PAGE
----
At only 16 years old, Leesburg resident Kathryn Homa has already served as a cadet in the Virginia Wing of the Civil Air Patrol (CAP) — a civilian auxiliary division of the U.S. Air Force — for nearly five years. During her time with the CAP, Homa has served as a leadership officer, flight commander, aerospace education officer, and is now serving as the cadet commander for the Virginia Wing’s Leesburg Composite Squadron.
She said she joined the CAP’s cadet corps three days before her 12th birthday. The cadet branch is typically open to teenagers between the ages of 12 and 18, whereas the senior division is open to individuals aged 18 or older.
Watching a helicopter with medevac personnel at the Leesburg Air Show piqued Homa’s interest in aviation at the time. “I fell in love with the program. I really like aviation, and I’m also an EMT.”
It would be “pretty cool,” she said, to become a flight medic in the future.
In the meantime, however, Homa has another feather to place in her cap: the cadet colonel and Loudoun County High School student was recently awarded the Gen. Carl A. Spaatz Award — the CAP’s highest honor for cadets. Only 0.5% of all participating cadets earn this honor, CAP officials said in a statement announcing the achievement.
Since the Spaatz award — named for the first chief of staff of the U.S. Air Force — was introduced in 1964, only 2,000 cadets had earned the distinction as of August 2015, according to the Spaatz Association. Homa said she is the 2,461st overall recipient of the award. The test to qualify for the award included an essay exam in addition to tests in fitness, leadership and aerospace aptitude.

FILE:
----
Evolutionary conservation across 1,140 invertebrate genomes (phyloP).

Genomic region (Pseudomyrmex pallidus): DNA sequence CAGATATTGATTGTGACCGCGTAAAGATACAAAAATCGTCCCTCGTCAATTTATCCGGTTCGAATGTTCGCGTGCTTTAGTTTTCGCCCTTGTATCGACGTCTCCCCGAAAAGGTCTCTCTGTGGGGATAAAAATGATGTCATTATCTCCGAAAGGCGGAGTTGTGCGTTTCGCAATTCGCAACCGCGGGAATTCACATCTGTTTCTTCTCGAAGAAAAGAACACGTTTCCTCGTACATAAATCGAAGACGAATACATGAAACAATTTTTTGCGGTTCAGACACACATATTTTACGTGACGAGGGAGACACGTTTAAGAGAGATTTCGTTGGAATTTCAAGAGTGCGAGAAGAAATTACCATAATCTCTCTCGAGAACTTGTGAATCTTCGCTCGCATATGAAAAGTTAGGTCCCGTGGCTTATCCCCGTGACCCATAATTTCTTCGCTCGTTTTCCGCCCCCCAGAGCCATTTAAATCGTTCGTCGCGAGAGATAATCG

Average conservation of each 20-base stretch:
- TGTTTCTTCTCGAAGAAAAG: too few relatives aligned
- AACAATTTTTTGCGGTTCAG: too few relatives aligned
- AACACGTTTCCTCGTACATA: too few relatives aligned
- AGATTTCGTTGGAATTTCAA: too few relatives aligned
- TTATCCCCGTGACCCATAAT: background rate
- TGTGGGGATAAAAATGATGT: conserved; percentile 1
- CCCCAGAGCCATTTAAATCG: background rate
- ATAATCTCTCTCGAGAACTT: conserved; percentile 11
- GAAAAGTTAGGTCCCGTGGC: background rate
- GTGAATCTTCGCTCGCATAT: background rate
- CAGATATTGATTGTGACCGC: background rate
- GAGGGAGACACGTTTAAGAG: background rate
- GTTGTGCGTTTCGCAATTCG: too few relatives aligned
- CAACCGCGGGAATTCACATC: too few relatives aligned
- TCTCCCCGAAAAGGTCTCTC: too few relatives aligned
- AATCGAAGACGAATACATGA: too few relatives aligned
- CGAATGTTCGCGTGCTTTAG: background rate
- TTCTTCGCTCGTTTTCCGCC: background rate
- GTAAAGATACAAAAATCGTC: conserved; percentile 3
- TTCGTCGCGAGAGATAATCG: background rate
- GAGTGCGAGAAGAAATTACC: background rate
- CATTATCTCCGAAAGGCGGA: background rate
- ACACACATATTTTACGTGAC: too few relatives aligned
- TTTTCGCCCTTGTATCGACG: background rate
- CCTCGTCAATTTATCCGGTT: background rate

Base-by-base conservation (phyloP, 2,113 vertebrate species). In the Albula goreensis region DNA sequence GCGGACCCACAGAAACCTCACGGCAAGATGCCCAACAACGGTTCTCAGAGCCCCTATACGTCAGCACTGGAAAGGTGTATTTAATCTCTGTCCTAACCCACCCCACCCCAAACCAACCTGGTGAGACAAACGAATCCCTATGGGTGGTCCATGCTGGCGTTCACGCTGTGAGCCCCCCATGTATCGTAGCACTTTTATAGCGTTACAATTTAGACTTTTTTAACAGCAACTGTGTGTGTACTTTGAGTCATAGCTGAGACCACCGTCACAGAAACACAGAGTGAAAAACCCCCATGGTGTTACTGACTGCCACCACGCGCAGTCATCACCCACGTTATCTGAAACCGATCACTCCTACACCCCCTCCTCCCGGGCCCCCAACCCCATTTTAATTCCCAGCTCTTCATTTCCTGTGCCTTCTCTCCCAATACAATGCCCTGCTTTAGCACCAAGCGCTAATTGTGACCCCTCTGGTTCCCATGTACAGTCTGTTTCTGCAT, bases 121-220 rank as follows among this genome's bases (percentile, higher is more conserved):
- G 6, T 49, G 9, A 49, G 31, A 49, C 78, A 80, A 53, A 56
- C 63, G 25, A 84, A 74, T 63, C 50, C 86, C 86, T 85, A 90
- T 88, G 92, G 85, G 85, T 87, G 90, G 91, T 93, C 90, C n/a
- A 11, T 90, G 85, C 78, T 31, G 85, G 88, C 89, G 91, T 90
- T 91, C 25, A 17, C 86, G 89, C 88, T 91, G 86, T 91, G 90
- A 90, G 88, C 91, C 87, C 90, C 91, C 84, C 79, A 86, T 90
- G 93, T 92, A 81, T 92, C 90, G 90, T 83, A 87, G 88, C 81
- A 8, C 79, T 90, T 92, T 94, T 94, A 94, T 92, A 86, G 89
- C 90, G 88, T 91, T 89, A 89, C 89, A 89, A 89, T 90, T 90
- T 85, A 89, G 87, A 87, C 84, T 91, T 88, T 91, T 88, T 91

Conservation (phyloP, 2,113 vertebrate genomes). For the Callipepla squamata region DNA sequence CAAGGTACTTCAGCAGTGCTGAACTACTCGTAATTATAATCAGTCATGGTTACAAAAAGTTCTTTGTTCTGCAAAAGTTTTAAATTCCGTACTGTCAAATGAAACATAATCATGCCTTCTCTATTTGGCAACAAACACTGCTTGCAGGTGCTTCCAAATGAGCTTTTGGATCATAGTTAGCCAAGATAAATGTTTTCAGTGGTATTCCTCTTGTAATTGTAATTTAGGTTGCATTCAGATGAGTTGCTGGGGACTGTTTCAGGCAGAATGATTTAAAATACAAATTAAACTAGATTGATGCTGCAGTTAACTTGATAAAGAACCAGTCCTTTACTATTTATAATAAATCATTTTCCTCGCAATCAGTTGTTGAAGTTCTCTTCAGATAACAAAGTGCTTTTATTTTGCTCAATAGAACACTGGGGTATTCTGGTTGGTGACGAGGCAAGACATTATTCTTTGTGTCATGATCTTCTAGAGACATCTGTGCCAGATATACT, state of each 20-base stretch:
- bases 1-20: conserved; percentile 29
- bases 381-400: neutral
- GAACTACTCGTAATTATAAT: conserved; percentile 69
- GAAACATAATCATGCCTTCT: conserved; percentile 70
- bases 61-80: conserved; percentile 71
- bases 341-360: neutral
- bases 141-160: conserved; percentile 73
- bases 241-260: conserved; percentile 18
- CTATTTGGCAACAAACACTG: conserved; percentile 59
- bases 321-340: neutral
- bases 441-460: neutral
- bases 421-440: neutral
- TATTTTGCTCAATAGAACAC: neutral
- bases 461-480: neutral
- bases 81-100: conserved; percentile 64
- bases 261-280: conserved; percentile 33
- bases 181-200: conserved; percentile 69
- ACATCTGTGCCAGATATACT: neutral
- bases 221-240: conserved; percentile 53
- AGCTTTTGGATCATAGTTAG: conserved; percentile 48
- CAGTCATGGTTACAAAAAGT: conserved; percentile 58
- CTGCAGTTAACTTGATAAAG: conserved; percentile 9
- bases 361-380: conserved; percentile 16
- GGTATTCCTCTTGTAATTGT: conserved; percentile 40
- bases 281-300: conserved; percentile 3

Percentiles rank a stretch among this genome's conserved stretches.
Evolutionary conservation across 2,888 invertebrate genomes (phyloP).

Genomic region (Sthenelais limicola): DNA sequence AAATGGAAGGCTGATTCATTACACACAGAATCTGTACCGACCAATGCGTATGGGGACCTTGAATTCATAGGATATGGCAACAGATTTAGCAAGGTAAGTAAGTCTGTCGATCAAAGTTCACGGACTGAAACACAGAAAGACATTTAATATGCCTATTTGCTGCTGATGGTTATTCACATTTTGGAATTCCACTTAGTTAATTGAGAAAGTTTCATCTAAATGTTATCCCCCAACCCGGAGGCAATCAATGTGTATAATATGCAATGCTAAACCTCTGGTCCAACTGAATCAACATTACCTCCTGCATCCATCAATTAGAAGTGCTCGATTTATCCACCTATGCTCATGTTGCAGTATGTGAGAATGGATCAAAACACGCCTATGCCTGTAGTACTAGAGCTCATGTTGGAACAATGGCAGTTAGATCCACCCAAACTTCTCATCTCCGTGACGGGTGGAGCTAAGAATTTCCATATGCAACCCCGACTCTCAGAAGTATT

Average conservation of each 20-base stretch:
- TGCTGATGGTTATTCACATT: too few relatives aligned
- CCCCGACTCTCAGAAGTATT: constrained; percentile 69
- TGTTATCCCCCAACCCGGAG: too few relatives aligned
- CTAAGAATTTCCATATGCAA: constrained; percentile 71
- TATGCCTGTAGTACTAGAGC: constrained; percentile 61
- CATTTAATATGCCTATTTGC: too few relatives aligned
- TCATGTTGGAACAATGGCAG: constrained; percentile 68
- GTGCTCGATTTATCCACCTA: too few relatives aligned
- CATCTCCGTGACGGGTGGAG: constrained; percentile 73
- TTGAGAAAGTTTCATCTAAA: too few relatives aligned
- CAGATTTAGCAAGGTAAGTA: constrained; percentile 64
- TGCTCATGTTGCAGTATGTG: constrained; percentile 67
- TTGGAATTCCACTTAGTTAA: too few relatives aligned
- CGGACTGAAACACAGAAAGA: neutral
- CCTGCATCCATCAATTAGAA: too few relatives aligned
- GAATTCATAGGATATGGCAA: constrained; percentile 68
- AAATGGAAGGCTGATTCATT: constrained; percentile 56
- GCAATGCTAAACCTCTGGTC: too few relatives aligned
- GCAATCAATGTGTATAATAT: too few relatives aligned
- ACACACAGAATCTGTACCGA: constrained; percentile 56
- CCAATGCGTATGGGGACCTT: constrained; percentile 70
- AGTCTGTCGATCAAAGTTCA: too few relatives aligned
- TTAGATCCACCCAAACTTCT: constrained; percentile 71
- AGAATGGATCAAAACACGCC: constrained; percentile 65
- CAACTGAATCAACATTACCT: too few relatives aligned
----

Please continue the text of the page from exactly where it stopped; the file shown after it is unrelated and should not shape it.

Despite the overall satisfaction that comes with earning the CAP’s highest honor for a cadet, Homa said, “It’s [a] bittersweet experience to get the award. I’m super grateful for the opportunity to be able to test, and be a leader in my squadron, but it does kind of mark the end” of her promotion phase as a cadet.
Major David Thornton — commander of the senior division of the Leesburg Composite Squadron — said of her accomplishment that, “Cadet Homa is amongst the finest examples of how dedication and hard work to the CAP can result in success” in the CAP’s announcement.
“Earning the Spaatz Award is a testament to her steadfast determination and the members of our squadron are all proud to see her complete this achievement, and excited to see what Cadet Homa does in the future,” he continued.
Even though there are no higher achievements for her to seek as a cadet, Homa said she looks forward to continuing to share her love of the CAP with other cadets in her squadron, and participating in programs like the International Air Cadet Exchange, which allows young pilots to travel to other countries during the summer and spend time with the host nation’s cadets.
She recommends the CAP to “any student who wants to learn about leadership, and anyone, especially who’s interested in aviation.” Many of the cadets in Homa’s squadron have been able to earn scholarships to attend flight school with almost all their expenses paid, she said.
For her next educational endeavor, Homa said she has her sights set on the U.S. Air Force Academy in Colorado, or an ROTC program as a potential backup plan.
The CAP has “really changed my life for the better,” she said. “I’m super grateful to have the opportunity to be in this program.”